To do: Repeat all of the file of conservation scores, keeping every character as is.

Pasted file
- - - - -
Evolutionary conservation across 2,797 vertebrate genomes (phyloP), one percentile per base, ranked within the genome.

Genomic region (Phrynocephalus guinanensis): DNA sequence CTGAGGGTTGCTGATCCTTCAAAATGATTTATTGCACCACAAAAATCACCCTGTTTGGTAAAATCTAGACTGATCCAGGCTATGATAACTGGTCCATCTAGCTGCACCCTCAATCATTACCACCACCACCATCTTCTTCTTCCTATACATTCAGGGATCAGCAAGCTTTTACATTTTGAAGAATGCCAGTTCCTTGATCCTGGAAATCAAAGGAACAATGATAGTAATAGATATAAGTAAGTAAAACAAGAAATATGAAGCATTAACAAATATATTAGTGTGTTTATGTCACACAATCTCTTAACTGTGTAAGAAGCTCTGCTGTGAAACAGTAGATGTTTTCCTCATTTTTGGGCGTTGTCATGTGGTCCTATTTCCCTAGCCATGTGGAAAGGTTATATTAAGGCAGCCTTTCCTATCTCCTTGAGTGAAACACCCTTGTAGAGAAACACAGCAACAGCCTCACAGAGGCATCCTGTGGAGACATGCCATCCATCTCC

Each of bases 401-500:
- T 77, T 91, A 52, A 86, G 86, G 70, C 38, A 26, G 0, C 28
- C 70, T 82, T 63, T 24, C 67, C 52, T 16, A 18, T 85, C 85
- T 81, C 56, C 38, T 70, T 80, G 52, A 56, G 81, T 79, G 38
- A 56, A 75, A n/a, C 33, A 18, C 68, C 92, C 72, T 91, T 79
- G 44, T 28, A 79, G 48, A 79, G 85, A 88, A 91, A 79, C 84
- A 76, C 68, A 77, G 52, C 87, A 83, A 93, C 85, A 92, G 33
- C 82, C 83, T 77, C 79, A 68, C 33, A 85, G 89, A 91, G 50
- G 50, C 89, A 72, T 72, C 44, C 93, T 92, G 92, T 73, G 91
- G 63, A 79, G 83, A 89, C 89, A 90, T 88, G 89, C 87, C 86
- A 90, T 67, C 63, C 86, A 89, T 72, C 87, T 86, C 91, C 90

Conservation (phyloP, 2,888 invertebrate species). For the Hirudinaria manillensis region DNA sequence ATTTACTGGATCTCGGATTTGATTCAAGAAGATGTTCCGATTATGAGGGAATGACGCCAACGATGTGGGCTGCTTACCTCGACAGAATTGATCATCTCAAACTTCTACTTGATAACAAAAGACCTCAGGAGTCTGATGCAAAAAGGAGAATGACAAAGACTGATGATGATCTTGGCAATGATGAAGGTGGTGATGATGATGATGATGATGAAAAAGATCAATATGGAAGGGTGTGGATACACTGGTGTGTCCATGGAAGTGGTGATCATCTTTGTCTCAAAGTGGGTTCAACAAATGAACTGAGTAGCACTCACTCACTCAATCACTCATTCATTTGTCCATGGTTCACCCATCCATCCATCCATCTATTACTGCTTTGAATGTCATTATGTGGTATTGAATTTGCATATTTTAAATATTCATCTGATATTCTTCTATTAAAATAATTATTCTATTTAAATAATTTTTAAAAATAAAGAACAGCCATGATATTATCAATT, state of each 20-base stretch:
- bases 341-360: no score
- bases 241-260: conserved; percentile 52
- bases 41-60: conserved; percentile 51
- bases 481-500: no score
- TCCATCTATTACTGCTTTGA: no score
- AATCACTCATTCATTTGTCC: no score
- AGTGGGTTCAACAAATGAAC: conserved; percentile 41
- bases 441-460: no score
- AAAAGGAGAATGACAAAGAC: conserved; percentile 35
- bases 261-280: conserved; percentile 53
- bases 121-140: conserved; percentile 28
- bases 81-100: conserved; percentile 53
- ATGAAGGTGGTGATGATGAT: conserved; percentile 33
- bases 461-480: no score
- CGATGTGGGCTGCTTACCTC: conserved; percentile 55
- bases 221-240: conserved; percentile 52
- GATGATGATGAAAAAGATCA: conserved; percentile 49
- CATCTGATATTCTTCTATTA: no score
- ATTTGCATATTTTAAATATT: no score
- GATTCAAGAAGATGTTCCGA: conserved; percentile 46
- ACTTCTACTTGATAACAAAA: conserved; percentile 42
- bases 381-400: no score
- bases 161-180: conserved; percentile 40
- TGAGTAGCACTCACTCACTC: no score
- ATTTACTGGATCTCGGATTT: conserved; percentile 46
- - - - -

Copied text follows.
Evolutionary conservation across 2,797 vertebrate genomes (phyloP), one percentile per base, ranked within the genome.

Genomic region (Phrynocephalus guinanensis): DNA sequence CTGAGGGTTGCTGATCCTTCAAAATGATTTATTGCACCACAAAAATCACCCTGTTTGGTAAAATCTAGACTGATCCAGGCTATGATAACTGGTCCATCTAGCTGCACCCTCAATCATTACCACCACCACCATCTTCTTCTTCCTATACATTCAGGGATCAGCAAGCTTTTACATTTTGAAGAATGCCAGTTCCTTGATCCTGGAAATCAAAGGAACAATGATAGTAATAGATATAAGTAAGTAAAACAAGAAATATGAAGCATTAACAAATATATTAGTGTGTTTATGTCACACAATCTCTTAACTGTGTAAGAAGCTCTGCTGTGAAACAGTAGATGTTTTCCTCATTTTTGGGCGTTGTCATGTGGTCCTATTTCCCTAGCCATGTGGAAAGGTTATATTAAGGCAGCCTTTCCTATCTCCTTGAGTGAAACACCCTTGTAGAGAAACACAGCAACAGCCTCACAGAGGCATCCTGTGGAGACATGCCATCCATCTCC

Each of bases 401-500:
- T 77, T 91, A 52, A 86, G 86, G 70, C 38, A 26, G 0, C 28
- C 70, T 82, T 63, T 24, C 67, C 52, T 16, A 18, T 85, C 85
- T 81, C 56, C 38, T 70, T 80, G 52, A 56, G 81, T 79, G 38
- A 56, A 75, A n/a, C 33, A 18, C 68, C 92, C 72, T 91, T 79
- G 44, T 28, A 79, G 48, A 79, G 85, A 88, A 91, A 79, C 84
- A 76, C 68, A 77, G 52, C 87, A 83, A 93, C 85, A 92, G 33
- C 82, C 83, T 77, C 79, A 68, C 33, A 85, G 89, A 91, G 50
- G 50, C 89, A 72, T 72, C 44, C 93, T 92, G 92, T 73, G 91
- G 63, A 79, G 83, A 89, C 89, A 90, T 88, G 89, C 87, C 86
- A 90, T 67, C 63, C 86, A 89, T 72, C 87, T 86, C 91, C 90

Conservation (phyloP, 2,888 invertebrate species). For the Hirudinaria manillensis region DNA sequence ATTTACTGGATCTCGGATTTGATTCAAGAAGATGTTCCGATTATGAGGGAATGACGCCAACGATGTGGGCTGCTTACCTCGACAGAATTGATCATCTCAAACTTCTACTTGATAACAAAAGACCTCAGGAGTCTGATGCAAAAAGGAGAATGACAAAGACTGATGATGATCTTGGCAATGATGAAGGTGGTGATGATGATGATGATGATGAAAAAGATCAATATGGAAGGGTGTGGATACACTGGTGTGTCCATGGAAGTGGTGATCATCTTTGTCTCAAAGTGGGTTCAACAAATGAACTGAGTAGCACTCACTCACTCAATCACTCATTCATTTGTCCATGGTTCACCCATCCATCCATCCATCTATTACTGCTTTGAATGTCATTATGTGGTATTGAATTTGCATATTTTAAATATTCATCTGATATTCTTCTATTAAAATAATTATTCTATTTAAATAATTTTTAAAAATAAAGAACAGCCATGATATTATCAATT, state of each 20-base stretch:
- bases 341-360: no score
- bases 241-260: conserved; percentile 52
- bases 41-60: conserved; percentile 51
- bases 481-500: no score
- TCCATCTATTACTGCTTTGA: no score
- AATCACTCATTCATTTGTCC: no score
- AGTGGGTTCAACAAATGAAC: conserved; percentile 41
- bases 441-460: no score
- AAAAGGAGAATGACAAAGAC: conserved; percentile 35
- bases 261-280: conserved; percentile 53
- bases 121-140: conserved; percentile 28
- bases 81-100: conserved; percentile 53
- ATGAAGGTGGTGATGATGAT: conserved; percentile 33
- bases 461-480: no score
- CGATGTGGGCTGCTTACCTC: conserved; percentile 55
- bases 221-240: conserved; percentile 52
- GATGATGATGAAAAAGATCA: conserved; percentile 49
- CATCTGATATTCTTCTATTA: no score
- ATTTGCATATTTTAAATATT: no score
- GATTCAAGAAGATGTTCCGA: conserved; percentile 46
- ACTTCTACTTGATAACAAAA: conserved; percentile 42
- bases 381-400: no score
- bases 161-180: conserved; percentile 40
- TGAGTAGCACTCACTCACTC: no score
- ATTTACTGGATCTCGGATTT: conserved; percentile 46